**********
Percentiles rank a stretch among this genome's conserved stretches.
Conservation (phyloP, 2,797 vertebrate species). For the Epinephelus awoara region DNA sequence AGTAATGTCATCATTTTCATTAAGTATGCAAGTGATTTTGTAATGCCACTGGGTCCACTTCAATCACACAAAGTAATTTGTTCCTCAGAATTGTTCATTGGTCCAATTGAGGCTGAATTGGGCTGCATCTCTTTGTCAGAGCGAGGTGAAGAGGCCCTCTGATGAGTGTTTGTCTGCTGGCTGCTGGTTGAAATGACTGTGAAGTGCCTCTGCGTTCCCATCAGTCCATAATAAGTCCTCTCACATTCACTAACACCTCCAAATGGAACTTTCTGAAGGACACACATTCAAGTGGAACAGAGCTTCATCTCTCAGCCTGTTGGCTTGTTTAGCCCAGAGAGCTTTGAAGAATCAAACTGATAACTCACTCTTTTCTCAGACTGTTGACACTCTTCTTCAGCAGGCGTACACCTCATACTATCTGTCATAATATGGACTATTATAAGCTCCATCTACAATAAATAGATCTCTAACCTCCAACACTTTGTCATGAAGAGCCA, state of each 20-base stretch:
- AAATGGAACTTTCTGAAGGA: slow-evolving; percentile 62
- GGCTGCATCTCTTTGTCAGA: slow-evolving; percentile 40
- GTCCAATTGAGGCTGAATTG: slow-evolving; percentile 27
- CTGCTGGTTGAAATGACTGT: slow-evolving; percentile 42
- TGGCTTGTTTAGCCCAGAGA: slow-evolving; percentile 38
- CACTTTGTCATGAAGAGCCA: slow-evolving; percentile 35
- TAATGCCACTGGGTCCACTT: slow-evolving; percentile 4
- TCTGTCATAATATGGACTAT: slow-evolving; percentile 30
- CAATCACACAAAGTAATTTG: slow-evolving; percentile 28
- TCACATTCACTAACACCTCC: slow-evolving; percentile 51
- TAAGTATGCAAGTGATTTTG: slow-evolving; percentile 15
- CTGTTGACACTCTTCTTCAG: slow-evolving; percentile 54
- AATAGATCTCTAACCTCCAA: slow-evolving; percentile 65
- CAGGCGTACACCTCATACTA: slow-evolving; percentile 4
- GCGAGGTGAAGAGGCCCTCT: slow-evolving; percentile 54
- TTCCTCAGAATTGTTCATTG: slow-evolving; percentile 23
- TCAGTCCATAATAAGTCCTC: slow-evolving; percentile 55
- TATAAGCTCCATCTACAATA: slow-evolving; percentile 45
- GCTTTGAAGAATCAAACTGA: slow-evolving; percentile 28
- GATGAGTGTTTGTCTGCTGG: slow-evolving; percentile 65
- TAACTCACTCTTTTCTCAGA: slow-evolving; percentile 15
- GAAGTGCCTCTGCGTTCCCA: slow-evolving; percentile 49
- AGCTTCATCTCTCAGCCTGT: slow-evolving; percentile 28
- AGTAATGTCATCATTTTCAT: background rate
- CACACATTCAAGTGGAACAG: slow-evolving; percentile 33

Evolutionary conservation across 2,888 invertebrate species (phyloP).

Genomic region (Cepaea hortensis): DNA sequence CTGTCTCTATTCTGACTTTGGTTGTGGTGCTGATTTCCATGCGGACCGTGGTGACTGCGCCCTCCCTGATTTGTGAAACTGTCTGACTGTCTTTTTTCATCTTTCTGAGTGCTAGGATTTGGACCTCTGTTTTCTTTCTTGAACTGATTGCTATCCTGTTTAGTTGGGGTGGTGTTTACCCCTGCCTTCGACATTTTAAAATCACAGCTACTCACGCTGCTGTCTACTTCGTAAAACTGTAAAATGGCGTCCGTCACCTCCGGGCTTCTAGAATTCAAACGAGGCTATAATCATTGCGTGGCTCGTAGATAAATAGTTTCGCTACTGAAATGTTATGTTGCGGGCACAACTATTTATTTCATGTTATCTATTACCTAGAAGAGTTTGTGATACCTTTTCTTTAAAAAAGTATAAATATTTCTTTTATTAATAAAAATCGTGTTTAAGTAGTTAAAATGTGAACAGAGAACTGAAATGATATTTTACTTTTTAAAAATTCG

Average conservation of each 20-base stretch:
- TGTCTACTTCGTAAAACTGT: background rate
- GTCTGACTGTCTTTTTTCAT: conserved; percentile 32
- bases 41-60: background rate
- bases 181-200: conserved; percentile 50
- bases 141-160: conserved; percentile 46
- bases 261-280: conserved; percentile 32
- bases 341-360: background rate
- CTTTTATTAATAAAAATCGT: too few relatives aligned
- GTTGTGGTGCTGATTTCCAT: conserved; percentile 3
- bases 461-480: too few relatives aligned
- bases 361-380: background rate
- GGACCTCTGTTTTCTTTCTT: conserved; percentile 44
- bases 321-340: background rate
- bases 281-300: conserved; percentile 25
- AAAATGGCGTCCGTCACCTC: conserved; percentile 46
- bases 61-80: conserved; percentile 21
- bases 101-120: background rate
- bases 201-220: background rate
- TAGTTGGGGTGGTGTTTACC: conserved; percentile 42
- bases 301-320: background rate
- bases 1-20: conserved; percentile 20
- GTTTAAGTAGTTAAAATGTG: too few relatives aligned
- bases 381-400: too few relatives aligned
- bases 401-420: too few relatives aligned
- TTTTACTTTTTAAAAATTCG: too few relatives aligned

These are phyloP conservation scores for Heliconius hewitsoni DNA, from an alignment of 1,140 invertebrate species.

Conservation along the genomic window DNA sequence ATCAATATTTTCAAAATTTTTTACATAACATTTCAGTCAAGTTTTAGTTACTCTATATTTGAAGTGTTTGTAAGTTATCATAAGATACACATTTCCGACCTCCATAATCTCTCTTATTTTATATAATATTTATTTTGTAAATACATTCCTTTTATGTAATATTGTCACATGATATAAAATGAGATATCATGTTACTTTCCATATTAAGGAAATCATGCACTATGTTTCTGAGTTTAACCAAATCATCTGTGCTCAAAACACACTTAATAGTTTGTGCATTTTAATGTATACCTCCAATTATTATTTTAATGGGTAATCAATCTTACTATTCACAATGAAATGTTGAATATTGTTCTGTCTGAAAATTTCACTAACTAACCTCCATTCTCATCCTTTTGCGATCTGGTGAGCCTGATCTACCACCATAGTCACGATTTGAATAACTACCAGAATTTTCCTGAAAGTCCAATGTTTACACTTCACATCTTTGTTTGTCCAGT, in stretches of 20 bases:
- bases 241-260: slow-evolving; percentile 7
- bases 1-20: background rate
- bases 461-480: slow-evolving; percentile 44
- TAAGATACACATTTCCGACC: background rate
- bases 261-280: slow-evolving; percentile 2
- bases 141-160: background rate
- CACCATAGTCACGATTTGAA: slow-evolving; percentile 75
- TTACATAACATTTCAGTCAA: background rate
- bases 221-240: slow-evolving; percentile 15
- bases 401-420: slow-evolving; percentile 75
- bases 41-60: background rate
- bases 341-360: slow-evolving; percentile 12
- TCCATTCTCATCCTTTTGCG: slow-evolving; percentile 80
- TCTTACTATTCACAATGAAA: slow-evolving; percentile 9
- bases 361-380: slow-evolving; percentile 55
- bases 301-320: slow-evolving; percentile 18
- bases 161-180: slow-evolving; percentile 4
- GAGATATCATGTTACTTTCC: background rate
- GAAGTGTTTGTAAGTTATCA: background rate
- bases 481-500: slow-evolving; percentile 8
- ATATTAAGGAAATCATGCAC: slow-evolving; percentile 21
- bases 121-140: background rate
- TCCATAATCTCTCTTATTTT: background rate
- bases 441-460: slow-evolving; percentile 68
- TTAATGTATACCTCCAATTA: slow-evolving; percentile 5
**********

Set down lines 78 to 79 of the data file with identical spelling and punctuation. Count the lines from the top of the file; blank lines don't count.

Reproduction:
- ATATTAAGGAAATCATGCAC: slow-evolving; percentile 21
- bases 121-140: background rate